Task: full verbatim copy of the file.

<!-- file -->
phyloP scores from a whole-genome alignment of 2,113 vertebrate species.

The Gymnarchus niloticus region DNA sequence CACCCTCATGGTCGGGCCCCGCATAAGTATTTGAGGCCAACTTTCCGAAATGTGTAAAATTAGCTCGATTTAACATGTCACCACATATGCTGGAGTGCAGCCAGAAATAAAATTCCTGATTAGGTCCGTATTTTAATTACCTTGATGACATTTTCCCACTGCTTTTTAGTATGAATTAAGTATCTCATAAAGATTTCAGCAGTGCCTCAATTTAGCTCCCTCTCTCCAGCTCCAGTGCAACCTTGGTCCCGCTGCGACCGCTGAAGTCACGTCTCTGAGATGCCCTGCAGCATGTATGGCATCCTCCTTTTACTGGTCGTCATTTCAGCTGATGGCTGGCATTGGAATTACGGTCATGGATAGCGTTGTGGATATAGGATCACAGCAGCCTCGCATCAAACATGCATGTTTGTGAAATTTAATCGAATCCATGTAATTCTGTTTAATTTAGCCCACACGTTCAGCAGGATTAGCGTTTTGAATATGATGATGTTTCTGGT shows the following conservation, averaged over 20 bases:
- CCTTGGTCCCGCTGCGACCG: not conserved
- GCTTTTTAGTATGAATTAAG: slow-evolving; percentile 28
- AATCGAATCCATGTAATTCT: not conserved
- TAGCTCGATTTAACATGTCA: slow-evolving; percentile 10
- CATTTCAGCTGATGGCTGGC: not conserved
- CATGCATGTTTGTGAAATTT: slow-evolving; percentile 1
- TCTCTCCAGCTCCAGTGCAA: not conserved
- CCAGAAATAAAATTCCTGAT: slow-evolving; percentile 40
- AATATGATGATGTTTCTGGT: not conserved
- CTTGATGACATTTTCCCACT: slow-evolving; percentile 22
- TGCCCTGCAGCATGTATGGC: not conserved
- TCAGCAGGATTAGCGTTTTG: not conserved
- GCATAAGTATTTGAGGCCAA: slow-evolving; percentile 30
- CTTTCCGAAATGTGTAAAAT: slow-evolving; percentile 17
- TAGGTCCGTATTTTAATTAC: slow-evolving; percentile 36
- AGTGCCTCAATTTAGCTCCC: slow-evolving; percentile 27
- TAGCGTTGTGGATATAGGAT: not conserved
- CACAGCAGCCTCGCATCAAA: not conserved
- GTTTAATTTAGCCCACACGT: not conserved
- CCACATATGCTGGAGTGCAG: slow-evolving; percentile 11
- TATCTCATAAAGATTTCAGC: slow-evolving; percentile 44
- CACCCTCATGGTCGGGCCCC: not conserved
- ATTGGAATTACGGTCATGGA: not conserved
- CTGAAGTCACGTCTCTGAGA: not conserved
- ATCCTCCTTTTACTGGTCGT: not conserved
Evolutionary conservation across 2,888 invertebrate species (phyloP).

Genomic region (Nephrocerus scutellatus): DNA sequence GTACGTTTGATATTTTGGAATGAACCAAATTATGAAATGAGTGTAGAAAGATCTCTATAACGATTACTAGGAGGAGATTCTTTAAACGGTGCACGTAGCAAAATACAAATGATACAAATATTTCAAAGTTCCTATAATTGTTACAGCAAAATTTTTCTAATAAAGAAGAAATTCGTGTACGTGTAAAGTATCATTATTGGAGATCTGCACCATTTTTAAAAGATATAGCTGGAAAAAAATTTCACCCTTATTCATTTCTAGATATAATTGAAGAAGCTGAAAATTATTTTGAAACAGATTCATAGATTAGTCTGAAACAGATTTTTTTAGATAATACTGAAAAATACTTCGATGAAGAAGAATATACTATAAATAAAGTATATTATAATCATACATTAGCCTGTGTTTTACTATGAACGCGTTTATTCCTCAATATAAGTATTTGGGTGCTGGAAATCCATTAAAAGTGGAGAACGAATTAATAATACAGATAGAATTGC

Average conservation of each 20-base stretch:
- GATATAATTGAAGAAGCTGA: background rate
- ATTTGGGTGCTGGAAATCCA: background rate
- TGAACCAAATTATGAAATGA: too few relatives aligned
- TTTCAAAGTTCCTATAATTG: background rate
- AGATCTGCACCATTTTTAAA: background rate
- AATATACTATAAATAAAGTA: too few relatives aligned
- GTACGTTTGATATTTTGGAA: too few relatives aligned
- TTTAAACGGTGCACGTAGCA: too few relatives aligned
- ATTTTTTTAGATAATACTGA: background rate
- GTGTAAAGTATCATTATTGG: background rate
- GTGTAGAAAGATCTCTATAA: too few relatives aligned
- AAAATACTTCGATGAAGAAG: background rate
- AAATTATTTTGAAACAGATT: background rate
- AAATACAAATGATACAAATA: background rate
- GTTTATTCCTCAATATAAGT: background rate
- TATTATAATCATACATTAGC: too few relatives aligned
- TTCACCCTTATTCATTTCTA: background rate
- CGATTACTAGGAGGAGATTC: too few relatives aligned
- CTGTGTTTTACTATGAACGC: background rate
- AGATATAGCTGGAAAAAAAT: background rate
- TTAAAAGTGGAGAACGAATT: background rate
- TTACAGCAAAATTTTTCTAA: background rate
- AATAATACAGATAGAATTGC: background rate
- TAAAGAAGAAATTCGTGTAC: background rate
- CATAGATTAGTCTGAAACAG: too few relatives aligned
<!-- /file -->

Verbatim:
phyloP scores from a whole-genome alignment of 2,113 vertebrate species.

The Gymnarchus niloticus region DNA sequence CACCCTCATGGTCGGGCCCCGCATAAGTATTTGAGGCCAACTTTCCGAAATGTGTAAAATTAGCTCGATTTAACATGTCACCACATATGCTGGAGTGCAGCCAGAAATAAAATTCCTGATTAGGTCCGTATTTTAATTACCTTGATGACATTTTCCCACTGCTTTTTAGTATGAATTAAGTATCTCATAAAGATTTCAGCAGTGCCTCAATTTAGCTCCCTCTCTCCAGCTCCAGTGCAACCTTGGTCCCGCTGCGACCGCTGAAGTCACGTCTCTGAGATGCCCTGCAGCATGTATGGCATCCTCCTTTTACTGGTCGTCATTTCAGCTGATGGCTGGCATTGGAATTACGGTCATGGATAGCGTTGTGGATATAGGATCACAGCAGCCTCGCATCAAACATGCATGTTTGTGAAATTTAATCGAATCCATGTAATTCTGTTTAATTTAGCCCACACGTTCAGCAGGATTAGCGTTTTGAATATGATGATGTTTCTGGT shows the following conservation, averaged over 20 bases:
- CCTTGGTCCCGCTGCGACCG: not conserved
- GCTTTTTAGTATGAATTAAG: slow-evolving; percentile 28
- AATCGAATCCATGTAATTCT: not conserved
- TAGCTCGATTTAACATGTCA: slow-evolving; percentile 10
- CATTTCAGCTGATGGCTGGC: not conserved
- CATGCATGTTTGTGAAATTT: slow-evolving; percentile 1
- TCTCTCCAGCTCCAGTGCAA: not conserved
- CCAGAAATAAAATTCCTGAT: slow-evolving; percentile 40
- AATATGATGATGTTTCTGGT: not conserved
- CTTGATGACATTTTCCCACT: slow-evolving; percentile 22
- TGCCCTGCAGCATGTATGGC: not conserved
- TCAGCAGGATTAGCGTTTTG: not conserved
- GCATAAGTATTTGAGGCCAA: slow-evolving; percentile 30
- CTTTCCGAAATGTGTAAAAT: slow-evolving; percentile 17
- TAGGTCCGTATTTTAATTAC: slow-evolving; percentile 36
- AGTGCCTCAATTTAGCTCCC: slow-evolving; percentile 27
- TAGCGTTGTGGATATAGGAT: not conserved
- CACAGCAGCCTCGCATCAAA: not conserved
- GTTTAATTTAGCCCACACGT: not conserved
- CCACATATGCTGGAGTGCAG: slow-evolving; percentile 11
- TATCTCATAAAGATTTCAGC: slow-evolving; percentile 44
- CACCCTCATGGTCGGGCCCC: not conserved
- ATTGGAATTACGGTCATGGA: not conserved
- CTGAAGTCACGTCTCTGAGA: not conserved
- ATCCTCCTTTTACTGGTCGT: not conserved
Evolutionary conservation across 2,888 invertebrate species (phyloP).

Genomic region (Nephrocerus scutellatus): DNA sequence GTACGTTTGATATTTTGGAATGAACCAAATTATGAAATGAGTGTAGAAAGATCTCTATAACGATTACTAGGAGGAGATTCTTTAAACGGTGCACGTAGCAAAATACAAATGATACAAATATTTCAAAGTTCCTATAATTGTTACAGCAAAATTTTTCTAATAAAGAAGAAATTCGTGTACGTGTAAAGTATCATTATTGGAGATCTGCACCATTTTTAAAAGATATAGCTGGAAAAAAATTTCACCCTTATTCATTTCTAGATATAATTGAAGAAGCTGAAAATTATTTTGAAACAGATTCATAGATTAGTCTGAAACAGATTTTTTTAGATAATACTGAAAAATACTTCGATGAAGAAGAATATACTATAAATAAAGTATATTATAATCATACATTAGCCTGTGTTTTACTATGAACGCGTTTATTCCTCAATATAAGTATTTGGGTGCTGGAAATCCATTAAAAGTGGAGAACGAATTAATAATACAGATAGAATTGC

Average conservation of each 20-base stretch:
- GATATAATTGAAGAAGCTGA: background rate
- ATTTGGGTGCTGGAAATCCA: background rate
- TGAACCAAATTATGAAATGA: too few relatives aligned
- TTTCAAAGTTCCTATAATTG: background rate
- AGATCTGCACCATTTTTAAA: background rate
- AATATACTATAAATAAAGTA: too few relatives aligned
- GTACGTTTGATATTTTGGAA: too few relatives aligned
- TTTAAACGGTGCACGTAGCA: too few relatives aligned
- ATTTTTTTAGATAATACTGA: background rate
- GTGTAAAGTATCATTATTGG: background rate
- GTGTAGAAAGATCTCTATAA: too few relatives aligned
- AAAATACTTCGATGAAGAAG: background rate
- AAATTATTTTGAAACAGATT: background rate
- AAATACAAATGATACAAATA: background rate
- GTTTATTCCTCAATATAAGT: background rate
- TATTATAATCATACATTAGC: too few relatives aligned
- TTCACCCTTATTCATTTCTA: background rate
- CGATTACTAGGAGGAGATTC: too few relatives aligned
- CTGTGTTTTACTATGAACGC: background rate
- AGATATAGCTGGAAAAAAAT: background rate
- TTAAAAGTGGAGAACGAATT: background rate
- TTACAGCAAAATTTTTCTAA: background rate
- AATAATACAGATAGAATTGC: background rate
- TAAAGAAGAAATTCGTGTAC: background rate
- CATAGATTAGTCTGAAACAG: too few relatives aligned